Theatre in Wales

Commentary and extended critical writing on theatre, dance and performance in Wales

Terry Hands at Theatr Clwyd

A Critical Survey

Terry Hands directed forty-one plays in Wales, of which I saw eleven. On just one occasion we spoke. At Theatre Clwyd, after a performance, I would stay a short while to gather thoughts, make a few starting notes. Sometimes I might share a few words with a cast member. Terry Hands would be at the bar. Conversation would have been superfluous. Theatre is theatre and reviewers are not there to be the mates of directors.

But in 2015 I walked into the foyer straight into the director of “Hamlet”. I said I had liked a good many of his productions. Artists of stature have no need of gush or blather.

Reviewers write what they write. His words were “Thank you for coming.” That seemed to say it all.

After the Opium War musical “Poppy” there was a good gap in my seeing a Hands production. I was at “Night Must Fall” with Lee Haven-Jones and Jenny Livsey among the cast. It was a fine production in a centenary tribute to the Flintshire-born Emlyn Williams. Three years on and my circumstances permitted the journey north once or twice a year. I saw ten of the eleven final productions, only a Rattigan being a journey too far. Critic Alfred Hickling was there to report “Joshua Richards' outstanding performance...Simon Dutton gives a bravura performance.”

There are common themes that run through the ten productions I reviewed. One is the piercing intelligence. At “Pygmalion”:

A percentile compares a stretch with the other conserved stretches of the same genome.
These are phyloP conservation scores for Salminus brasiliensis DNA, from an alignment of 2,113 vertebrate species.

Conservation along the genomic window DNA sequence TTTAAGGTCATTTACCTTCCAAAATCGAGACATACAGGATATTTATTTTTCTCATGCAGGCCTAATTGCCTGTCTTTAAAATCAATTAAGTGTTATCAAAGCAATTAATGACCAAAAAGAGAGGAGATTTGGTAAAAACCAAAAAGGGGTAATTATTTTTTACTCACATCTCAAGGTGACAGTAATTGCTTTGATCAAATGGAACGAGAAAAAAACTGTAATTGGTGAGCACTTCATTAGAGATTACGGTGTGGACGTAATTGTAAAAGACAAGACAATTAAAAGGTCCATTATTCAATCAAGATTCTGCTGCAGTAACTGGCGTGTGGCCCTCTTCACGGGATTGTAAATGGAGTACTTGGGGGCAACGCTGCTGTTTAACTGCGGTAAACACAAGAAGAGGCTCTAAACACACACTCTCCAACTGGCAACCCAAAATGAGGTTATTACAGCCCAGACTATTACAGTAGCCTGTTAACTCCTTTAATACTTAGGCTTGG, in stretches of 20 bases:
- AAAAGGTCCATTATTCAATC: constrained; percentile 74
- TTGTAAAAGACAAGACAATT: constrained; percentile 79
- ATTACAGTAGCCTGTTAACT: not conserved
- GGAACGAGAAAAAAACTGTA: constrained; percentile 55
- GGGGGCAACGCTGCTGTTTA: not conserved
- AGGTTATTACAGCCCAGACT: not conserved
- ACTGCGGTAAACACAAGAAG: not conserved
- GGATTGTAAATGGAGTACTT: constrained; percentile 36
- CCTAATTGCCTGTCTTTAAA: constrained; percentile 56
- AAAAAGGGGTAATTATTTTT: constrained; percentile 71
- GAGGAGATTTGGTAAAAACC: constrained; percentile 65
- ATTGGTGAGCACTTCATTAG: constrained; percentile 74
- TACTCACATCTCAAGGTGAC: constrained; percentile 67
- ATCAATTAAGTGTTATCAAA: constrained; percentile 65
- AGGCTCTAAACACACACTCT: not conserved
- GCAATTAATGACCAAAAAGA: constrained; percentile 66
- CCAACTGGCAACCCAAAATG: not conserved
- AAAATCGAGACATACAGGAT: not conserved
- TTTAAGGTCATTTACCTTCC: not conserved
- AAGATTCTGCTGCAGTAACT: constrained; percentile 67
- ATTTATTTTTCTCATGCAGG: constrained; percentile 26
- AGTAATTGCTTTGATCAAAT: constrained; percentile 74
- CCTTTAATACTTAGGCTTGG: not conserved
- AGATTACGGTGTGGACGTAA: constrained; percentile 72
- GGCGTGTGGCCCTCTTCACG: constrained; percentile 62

“superlative...sheer concentrated intelligence that has been applied to Shaw’s 1916 text. It is all too easy to embalm Shaw in Edwardian nostalgia, all oak panels, tweeds and tiaras. Certainly the costume design does not stint; the opulence of the satins and velvets, tweeds and herringbones is startling. But designer Mark Bailey hangs a picture of Darwin on the wall of Professor Higgins' study. The room is less the customary tightly filled space but a spare and vaguely ascetic space, brightly lit. As usual Terry Hands is his own terrific lighting designer.

“The Darwinian undertone in this commemorative year is cunningly reinforced by a little three inch bust on the desk. It is a reminder of two things; the play is about human beings adapting under stress, and that the period of its writing was equally a time of scientific and artistic turmoil. Although faithful to the text Shaw’s endless stage instructions for Act Three have been torn up. In place of the sea of Burne-Jones and William Morris the theme of modernism is written home by giving Mrs Higgins’ Chelsea flat huge art nouveau windows.”

At the last production:

“This “Hamlet” has a driving pace to it and a freshness from the opening. The battlements of Elsinore are bitter cold, reminder that the Oresund is gateway to a Baltic that freezes over at its other extremity.

“The court beneath the murky, haunted battlement is a place of uniforms and ceremonial dress in whites and creams. This courtly opulence makes all the more contrast with the design. Mark Bailey’s set, black floor and stage rear, throws up dual reflections of the characters. This is a palace thin in privacy or comfort, a place of edge and unease. It is reminder that Shakespeare wrote in full knowledge of the spy state that Walsingham had constructed. The characters hardly rest or sit.”

The quality of finish was a result of regular collaborators in design and music. At “The Taming of the Shrew”:

“Terry Hands has re-envisioned the play for the twenty-first century. Pictorially, he and designer Mark Bailey have hauled it North of the Alps from Padua and re-cast it in Brueghelesque terms. The set’s front walls have patches of broken daub exposing the wattle beneath. Dead rabbits and ducks hang from the back wall. Tankards, until goblets of gold are revealed for the wedding feast, are of pot and pewter. Servants and retainers are in cloth caps and drab colours. When reduced-to-rags Katherina at last arrives to meet Petruccio's retinue of servants they are less Brueghel than an abhorrent cluster plucked from a canvas by Bosch.